fullscreen background
Skip to main content

Winter Quarter

Winter Registration Opens Nov 29
shopping cart icon0

Courses

« Back to Liberal Arts & Sciences

ARC 110 — Science in Archaeology

Quarter: Winter
Day(s): Wednesdays
Course Format: Live Online (About Formats)
Duration: 8 weeks
Date(s): Jan 12—Mar 2
Time: 7:00—9:05 pm (PT)
Refund Deadline: Jan 14
Unit: 1
Tuition: $450
Instructor(s): Patrick Hunt
Class Recording Available: Yes
Status: Registration opens Nov 29, 8:30 am (PT)
 
DOWNLOAD THE SYLLABUS » (subject to change)
Winter
Live Online(About Formats)
Wednesdays
7:00—9:05 pm (PT)
Date(s)
Jan 12—Mar 2
8 weeks
Refund Date
Jan 14
1 Unit
Fees
$450
Instructor(s):
Patrick Hunt
Recording
Yes
Registration opens Nov 29, 8:30 am (PT)
DOWNLOAD THE SYLLABUS » (subject to change)
Archaeology should be quantitative as well as qualitative. If we are capable of listening carefully, artifacts can tell us surprisingly detailed stories about their age, where they’re from, the precise material of their composition, the technology behind them, and at times, even how they were transported or buried, based on traces they carry. Scientific analyses can greatly enhance the process of solving the kind of problems encountered along the way in piecing together these often fascinating stories. Chemistry, physics, geology, biology, and botany, along with material science, are only a few of the scientific disciplines applied to archaeological research using analytical methods. For example, knowing the underlying geology and soil chemistry of a site could reveal much about the state of preservation of buried objects, along with the general climate and susceptibility of objects to weathering, oxidation, deterioration, and other vulnerabilities in diverse scenarios. Knowing which analytical tools are applicable to different situations is also relevant. This course will explore some of the current processes in scientific archaeology with real case examples.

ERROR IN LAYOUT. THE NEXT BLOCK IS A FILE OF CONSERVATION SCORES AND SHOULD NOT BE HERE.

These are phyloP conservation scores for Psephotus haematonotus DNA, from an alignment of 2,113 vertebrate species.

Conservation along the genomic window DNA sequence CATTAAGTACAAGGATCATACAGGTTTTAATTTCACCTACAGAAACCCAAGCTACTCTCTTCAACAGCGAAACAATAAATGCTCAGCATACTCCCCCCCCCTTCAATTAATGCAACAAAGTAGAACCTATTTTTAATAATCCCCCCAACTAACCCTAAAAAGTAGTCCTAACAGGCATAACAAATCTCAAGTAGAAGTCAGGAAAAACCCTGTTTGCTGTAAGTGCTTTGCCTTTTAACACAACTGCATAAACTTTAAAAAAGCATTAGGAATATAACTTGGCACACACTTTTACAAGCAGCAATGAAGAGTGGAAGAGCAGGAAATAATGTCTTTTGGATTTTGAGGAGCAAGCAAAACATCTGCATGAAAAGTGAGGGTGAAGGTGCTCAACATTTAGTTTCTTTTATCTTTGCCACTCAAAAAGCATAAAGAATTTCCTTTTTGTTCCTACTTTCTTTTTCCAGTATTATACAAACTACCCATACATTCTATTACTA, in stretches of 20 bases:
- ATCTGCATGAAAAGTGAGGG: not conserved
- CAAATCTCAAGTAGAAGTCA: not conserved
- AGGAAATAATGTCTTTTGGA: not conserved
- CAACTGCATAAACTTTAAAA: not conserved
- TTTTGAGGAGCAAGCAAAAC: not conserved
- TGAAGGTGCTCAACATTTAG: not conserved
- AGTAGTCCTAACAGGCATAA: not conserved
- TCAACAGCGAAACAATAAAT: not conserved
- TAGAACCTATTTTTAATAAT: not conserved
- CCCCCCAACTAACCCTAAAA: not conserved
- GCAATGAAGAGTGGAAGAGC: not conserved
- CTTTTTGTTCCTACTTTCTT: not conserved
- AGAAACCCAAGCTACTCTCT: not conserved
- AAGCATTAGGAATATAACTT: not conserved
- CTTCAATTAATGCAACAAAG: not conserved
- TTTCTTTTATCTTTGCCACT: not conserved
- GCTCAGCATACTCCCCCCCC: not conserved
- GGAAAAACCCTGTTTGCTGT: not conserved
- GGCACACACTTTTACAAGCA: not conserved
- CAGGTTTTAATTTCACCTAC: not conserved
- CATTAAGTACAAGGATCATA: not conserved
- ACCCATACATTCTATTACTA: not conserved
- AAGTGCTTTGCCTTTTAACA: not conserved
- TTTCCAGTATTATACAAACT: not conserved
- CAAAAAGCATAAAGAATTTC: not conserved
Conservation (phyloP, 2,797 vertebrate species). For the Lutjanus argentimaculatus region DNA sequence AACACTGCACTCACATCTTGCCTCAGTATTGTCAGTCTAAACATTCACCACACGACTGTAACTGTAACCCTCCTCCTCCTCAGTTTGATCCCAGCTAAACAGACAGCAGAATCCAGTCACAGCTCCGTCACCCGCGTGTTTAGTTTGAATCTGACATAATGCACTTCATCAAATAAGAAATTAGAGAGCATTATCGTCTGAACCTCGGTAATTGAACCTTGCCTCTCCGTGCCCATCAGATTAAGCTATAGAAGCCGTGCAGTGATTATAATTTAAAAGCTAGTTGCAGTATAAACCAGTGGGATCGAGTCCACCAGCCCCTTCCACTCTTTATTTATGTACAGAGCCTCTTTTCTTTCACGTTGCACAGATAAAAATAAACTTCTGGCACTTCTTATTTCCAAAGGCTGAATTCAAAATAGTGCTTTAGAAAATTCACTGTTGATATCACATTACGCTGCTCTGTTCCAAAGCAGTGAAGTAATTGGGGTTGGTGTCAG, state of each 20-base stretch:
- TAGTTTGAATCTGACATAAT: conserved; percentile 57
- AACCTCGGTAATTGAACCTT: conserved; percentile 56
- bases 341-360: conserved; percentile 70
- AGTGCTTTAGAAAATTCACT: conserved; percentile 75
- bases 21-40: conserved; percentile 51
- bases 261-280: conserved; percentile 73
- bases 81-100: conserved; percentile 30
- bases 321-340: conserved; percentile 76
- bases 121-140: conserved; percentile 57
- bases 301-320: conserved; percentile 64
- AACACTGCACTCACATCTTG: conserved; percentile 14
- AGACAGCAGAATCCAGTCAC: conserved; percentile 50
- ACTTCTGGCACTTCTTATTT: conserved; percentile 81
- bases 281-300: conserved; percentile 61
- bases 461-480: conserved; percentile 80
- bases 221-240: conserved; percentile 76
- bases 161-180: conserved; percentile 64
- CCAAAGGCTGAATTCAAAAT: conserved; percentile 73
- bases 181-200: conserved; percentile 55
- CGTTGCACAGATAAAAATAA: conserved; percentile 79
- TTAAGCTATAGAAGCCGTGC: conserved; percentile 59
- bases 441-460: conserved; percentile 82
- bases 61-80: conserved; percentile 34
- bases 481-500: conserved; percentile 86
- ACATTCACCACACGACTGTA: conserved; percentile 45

PATRICK HUNT
Former Director, Stanford Alpine Archaeology Project; Research Associate, Archeoethnobotany, Institute of EthnoMedicine

Patrick Hunt is the author of twenty-four books and a lecturer for the Archaeological Institute of America. He explores junctions between many intersecting areas of interest across the broader humanities, sciences, and the arts. He received a PhD from the Institute of Archaeology, University College London. Hunt is an elected Fellow of the Royal Geographical Society and the Explorers Club, and he is an explorer and expeditions expert for National Geographic. His Alps research has been sponsored by the National Geographic Expeditions Council. He is the author of Hannibal, Ten Discoveries That Rewrote History, Alpine Archaaelogy, and When Empires Clash: Twelve Great Battles in Antiquity.

Textbooks for this course:

There are no required textbooks; however, some fee-based online readings may be assigned.